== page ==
The capital of all things extreme
Queenstown Travel Blog› entry 36 of 47 › view all entries
August 20th, 2008 – by: manuel_s
I hung out with my roomies Swaantje from Germany and Elano from Brazil, had drinks, had a few awesome Fergburgers (for sure the best burgers on the southern hemisphere), and right, also had a day or 2 of flue after some of the Queenstown activities.
I went with Swaantje to check out Arrowtown, an old goldminers not too far away. It's not that big but it's quite amazing how much information they still have about the 2nd wave of Chinese miners who moved here in the 19th century. For example for each little shack on the river is recorded which miner lived there. And it's pretty apparent how tough life must have been here, just imagine yourself stuck in the middle of nowhere, living in a 2m by 1m shed, working the river for gold about 20 years, and then hoping to return home to your wife in China with your small fortune and not sinking on the way over - which seemed to have happened a lot.
It's also quite amazing to see in the museum there how shortly ago Europeans actually settled here, all the explorations and settlements seem to date from the mid 19th century.
And of course you can't have been to Queenstown, the "birthplace of bungy", and not jump off a bridge. In the meantime another group of Brazilians had arrived in the hostel so all the Portuguese speaking people (that's including me) took the car and went to Kawarau bridge, the site of the first bungy jump (if you discount the original version where tribesmen of Vanuatu island would jump of a platform with vines attached to their legs). We were all pretty excited and scared. And especially the fear didn't decrease once I stood on the little platform looking 42m down to a shallow stream with the rocks clearly visible on the bottom. Jumping off such a height feels completely counter intuitive, unnatural and just plain wrong.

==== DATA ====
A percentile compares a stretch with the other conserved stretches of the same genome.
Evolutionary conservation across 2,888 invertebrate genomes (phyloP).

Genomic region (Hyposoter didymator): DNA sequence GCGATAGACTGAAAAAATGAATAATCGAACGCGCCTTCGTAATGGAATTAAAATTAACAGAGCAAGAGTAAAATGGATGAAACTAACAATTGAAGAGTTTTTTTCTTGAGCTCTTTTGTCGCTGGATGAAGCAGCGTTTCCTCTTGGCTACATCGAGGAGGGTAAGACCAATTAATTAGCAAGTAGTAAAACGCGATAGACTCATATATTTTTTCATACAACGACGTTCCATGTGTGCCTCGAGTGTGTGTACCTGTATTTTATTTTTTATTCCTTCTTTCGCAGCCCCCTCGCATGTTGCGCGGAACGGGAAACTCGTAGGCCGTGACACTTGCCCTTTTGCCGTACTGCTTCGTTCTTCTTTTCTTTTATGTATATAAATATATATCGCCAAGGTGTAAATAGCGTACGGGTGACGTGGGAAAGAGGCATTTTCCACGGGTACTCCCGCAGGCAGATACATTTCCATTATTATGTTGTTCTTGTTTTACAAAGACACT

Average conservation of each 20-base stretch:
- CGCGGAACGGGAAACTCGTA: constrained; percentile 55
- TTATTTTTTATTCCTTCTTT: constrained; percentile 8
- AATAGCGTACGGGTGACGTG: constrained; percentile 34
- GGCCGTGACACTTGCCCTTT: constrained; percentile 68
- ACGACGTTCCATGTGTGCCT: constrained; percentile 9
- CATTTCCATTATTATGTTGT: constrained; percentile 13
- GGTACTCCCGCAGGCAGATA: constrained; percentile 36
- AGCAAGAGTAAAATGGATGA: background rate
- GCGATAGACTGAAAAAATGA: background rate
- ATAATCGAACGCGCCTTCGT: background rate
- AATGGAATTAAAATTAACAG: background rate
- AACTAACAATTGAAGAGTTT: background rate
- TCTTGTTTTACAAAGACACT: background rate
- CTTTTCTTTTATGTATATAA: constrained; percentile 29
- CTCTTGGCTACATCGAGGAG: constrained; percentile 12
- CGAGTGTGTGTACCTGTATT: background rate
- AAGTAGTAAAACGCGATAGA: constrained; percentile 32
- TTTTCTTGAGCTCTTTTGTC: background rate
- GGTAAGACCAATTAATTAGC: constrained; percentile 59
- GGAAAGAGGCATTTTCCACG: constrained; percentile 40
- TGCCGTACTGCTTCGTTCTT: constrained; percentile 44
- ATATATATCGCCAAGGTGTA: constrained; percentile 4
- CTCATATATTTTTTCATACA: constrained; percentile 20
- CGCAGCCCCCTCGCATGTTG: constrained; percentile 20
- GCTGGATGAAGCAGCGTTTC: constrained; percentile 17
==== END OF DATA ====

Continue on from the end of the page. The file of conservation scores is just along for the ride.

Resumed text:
And for good measure I went to do a skydive the same afternoon. That seemed a lot easier, 12000 feet is so high it doesn't really register, and anyway I was strapped to my dive instructor who pushed me out of the plane whether I wanted it or not. We jumped over Lake Wakatipu, which is probably one of the most beautiful places to jump out of an airplane.
I took a day trip to Doubtfull Sound, a huge fjord (the difference being that fjords are created by glaciers and sounds by rivers, a technicality Cook overlooked when he sailed by this huge inlet and named it) with more stunning views of mountains and tons of marine wildlife.
Remembering how overcrowded Holland is I wondered how people can actually live there, compared to this place it's like an anthill with millions of people running around in a frenzy colliding every other second. Besides the fresh air here you can actually breath without being bumped into all the time.
Join TravBuddy to leave comments, meet new friends and share travel tips!